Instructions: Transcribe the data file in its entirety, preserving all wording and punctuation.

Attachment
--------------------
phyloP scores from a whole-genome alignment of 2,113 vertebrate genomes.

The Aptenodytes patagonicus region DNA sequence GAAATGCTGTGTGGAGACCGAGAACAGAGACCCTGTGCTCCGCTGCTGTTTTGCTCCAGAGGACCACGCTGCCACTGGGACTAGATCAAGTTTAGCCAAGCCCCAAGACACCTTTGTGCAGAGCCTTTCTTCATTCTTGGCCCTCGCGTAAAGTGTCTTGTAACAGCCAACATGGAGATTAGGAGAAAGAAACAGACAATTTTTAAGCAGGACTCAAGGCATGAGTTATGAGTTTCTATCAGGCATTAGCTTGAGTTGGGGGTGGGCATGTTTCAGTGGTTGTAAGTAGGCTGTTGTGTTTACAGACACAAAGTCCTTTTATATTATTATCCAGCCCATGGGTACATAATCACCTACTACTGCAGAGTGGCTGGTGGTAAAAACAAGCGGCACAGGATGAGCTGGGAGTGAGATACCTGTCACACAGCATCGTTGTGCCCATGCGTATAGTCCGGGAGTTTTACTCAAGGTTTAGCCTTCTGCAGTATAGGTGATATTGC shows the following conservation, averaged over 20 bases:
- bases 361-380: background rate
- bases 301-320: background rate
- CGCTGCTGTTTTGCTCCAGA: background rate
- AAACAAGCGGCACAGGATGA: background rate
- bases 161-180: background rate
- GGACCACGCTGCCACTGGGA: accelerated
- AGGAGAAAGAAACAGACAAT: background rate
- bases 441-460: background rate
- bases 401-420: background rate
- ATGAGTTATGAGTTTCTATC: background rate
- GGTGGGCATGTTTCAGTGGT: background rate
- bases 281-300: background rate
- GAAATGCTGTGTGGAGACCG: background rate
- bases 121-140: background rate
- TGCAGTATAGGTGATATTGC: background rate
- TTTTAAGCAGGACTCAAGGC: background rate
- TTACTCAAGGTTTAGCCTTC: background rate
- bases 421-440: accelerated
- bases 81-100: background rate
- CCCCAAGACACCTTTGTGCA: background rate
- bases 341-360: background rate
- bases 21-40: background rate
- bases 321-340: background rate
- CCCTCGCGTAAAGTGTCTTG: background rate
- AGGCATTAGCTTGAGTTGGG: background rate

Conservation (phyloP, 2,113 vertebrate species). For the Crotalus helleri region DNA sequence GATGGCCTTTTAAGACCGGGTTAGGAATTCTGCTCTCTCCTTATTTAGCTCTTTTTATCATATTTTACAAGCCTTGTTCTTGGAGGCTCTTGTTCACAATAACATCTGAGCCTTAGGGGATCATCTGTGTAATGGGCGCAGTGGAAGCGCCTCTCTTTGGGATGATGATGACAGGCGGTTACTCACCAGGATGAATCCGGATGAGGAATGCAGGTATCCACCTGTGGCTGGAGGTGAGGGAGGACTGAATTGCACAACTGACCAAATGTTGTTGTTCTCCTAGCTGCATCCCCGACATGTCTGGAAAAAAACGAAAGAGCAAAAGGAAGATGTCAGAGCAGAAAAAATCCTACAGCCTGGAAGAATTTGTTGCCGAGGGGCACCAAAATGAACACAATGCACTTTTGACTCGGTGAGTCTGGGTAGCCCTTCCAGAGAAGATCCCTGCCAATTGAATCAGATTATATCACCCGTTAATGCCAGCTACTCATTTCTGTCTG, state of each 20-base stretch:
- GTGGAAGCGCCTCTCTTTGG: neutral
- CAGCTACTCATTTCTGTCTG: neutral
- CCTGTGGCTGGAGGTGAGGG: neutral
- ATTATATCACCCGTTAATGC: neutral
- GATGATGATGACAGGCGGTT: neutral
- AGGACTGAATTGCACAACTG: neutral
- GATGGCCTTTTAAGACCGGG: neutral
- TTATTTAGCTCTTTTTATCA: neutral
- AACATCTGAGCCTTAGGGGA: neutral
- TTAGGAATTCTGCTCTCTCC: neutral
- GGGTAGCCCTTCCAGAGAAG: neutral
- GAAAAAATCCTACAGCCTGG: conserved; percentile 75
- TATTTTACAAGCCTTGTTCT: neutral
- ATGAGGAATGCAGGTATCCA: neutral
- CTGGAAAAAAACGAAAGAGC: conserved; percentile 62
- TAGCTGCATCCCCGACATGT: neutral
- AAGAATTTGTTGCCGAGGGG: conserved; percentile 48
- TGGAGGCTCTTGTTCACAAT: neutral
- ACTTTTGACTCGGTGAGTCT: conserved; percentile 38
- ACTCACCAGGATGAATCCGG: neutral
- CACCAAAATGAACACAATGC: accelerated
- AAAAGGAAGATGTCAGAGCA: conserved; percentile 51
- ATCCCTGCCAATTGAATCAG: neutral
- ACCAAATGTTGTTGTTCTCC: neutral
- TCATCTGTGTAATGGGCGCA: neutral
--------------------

phyloP scores from a whole-genome alignment of 2,113 vertebrate genomes.

The Aptenodytes patagonicus region DNA sequence GAAATGCTGTGTGGAGACCGAGAACAGAGACCCTGTGCTCCGCTGCTGTTTTGCTCCAGAGGACCACGCTGCCACTGGGACTAGATCAAGTTTAGCCAAGCCCCAAGACACCTTTGTGCAGAGCCTTTCTTCATTCTTGGCCCTCGCGTAAAGTGTCTTGTAACAGCCAACATGGAGATTAGGAGAAAGAAACAGACAATTTTTAAGCAGGACTCAAGGCATGAGTTATGAGTTTCTATCAGGCATTAGCTTGAGTTGGGGGTGGGCATGTTTCAGTGGTTGTAAGTAGGCTGTTGTGTTTACAGACACAAAGTCCTTTTATATTATTATCCAGCCCATGGGTACATAATCACCTACTACTGCAGAGTGGCTGGTGGTAAAAACAAGCGGCACAGGATGAGCTGGGAGTGAGATACCTGTCACACAGCATCGTTGTGCCCATGCGTATAGTCCGGGAGTTTTACTCAAGGTTTAGCCTTCTGCAGTATAGGTGATATTGC shows the following conservation, averaged over 20 bases:
- bases 361-380: background rate
- bases 301-320: background rate
- CGCTGCTGTTTTGCTCCAGA: background rate
- AAACAAGCGGCACAGGATGA: background rate
- bases 161-180: background rate
- GGACCACGCTGCCACTGGGA: accelerated
- AGGAGAAAGAAACAGACAAT: background rate
- bases 441-460: background rate
- bases 401-420: background rate
- ATGAGTTATGAGTTTCTATC: background rate
- GGTGGGCATGTTTCAGTGGT: background rate
- bases 281-300: background rate
- GAAATGCTGTGTGGAGACCG: background rate
- bases 121-140: background rate
- TGCAGTATAGGTGATATTGC: background rate
- TTTTAAGCAGGACTCAAGGC: background rate
- TTACTCAAGGTTTAGCCTTC: background rate
- bases 421-440: accelerated
- bases 81-100: background rate
- CCCCAAGACACCTTTGTGCA: background rate
- bases 341-360: background rate
- bases 21-40: background rate
- bases 321-340: background rate
- CCCTCGCGTAAAGTGTCTTG: background rate
- AGGCATTAGCTTGAGTTGGG: background rate

Conservation (phyloP, 2,113 vertebrate species). For the Crotalus helleri region DNA sequence GATGGCCTTTTAAGACCGGGTTAGGAATTCTGCTCTCTCCTTATTTAGCTCTTTTTATCATATTTTACAAGCCTTGTTCTTGGAGGCTCTTGTTCACAATAACATCTGAGCCTTAGGGGATCATCTGTGTAATGGGCGCAGTGGAAGCGCCTCTCTTTGGGATGATGATGACAGGCGGTTACTCACCAGGATGAATCCGGATGAGGAATGCAGGTATCCACCTGTGGCTGGAGGTGAGGGAGGACTGAATTGCACAACTGACCAAATGTTGTTGTTCTCCTAGCTGCATCCCCGACATGTCTGGAAAAAAACGAAAGAGCAAAAGGAAGATGTCAGAGCAGAAAAAATCCTACAGCCTGGAAGAATTTGTTGCCGAGGGGCACCAAAATGAACACAATGCACTTTTGACTCGGTGAGTCTGGGTAGCCCTTCCAGAGAAGATCCCTGCCAATTGAATCAGATTATATCACCCGTTAATGCCAGCTACTCATTTCTGTCTG, state of each 20-base stretch:
- GTGGAAGCGCCTCTCTTTGG: neutral
- CAGCTACTCATTTCTGTCTG: neutral
- CCTGTGGCTGGAGGTGAGGG: neutral
- ATTATATCACCCGTTAATGC: neutral
- GATGATGATGACAGGCGGTT: neutral
- AGGACTGAATTGCACAACTG: neutral
- GATGGCCTTTTAAGACCGGG: neutral
- TTATTTAGCTCTTTTTATCA: neutral
- AACATCTGAGCCTTAGGGGA: neutral
- TTAGGAATTCTGCTCTCTCC: neutral
- GGGTAGCCCTTCCAGAGAAG: neutral
- GAAAAAATCCTACAGCCTGG: conserved; percentile 75
- TATTTTACAAGCCTTGTTCT: neutral
- ATGAGGAATGCAGGTATCCA: neutral
- CTGGAAAAAAACGAAAGAGC: conserved; percentile 62
- TAGCTGCATCCCCGACATGT: neutral
- AAGAATTTGTTGCCGAGGGG: conserved; percentile 48
- TGGAGGCTCTTGTTCACAAT: neutral
- ACTTTTGACTCGGTGAGTCT: conserved; percentile 38
- ACTCACCAGGATGAATCCGG: neutral
- CACCAAAATGAACACAATGC: accelerated
- AAAAGGAAGATGTCAGAGCA: conserved; percentile 51
- ATCCCTGCCAATTGAATCAG: neutral
- ACCAAATGTTGTTGTTCTCC: neutral
- TCATCTGTGTAATGGGCGCA: neutral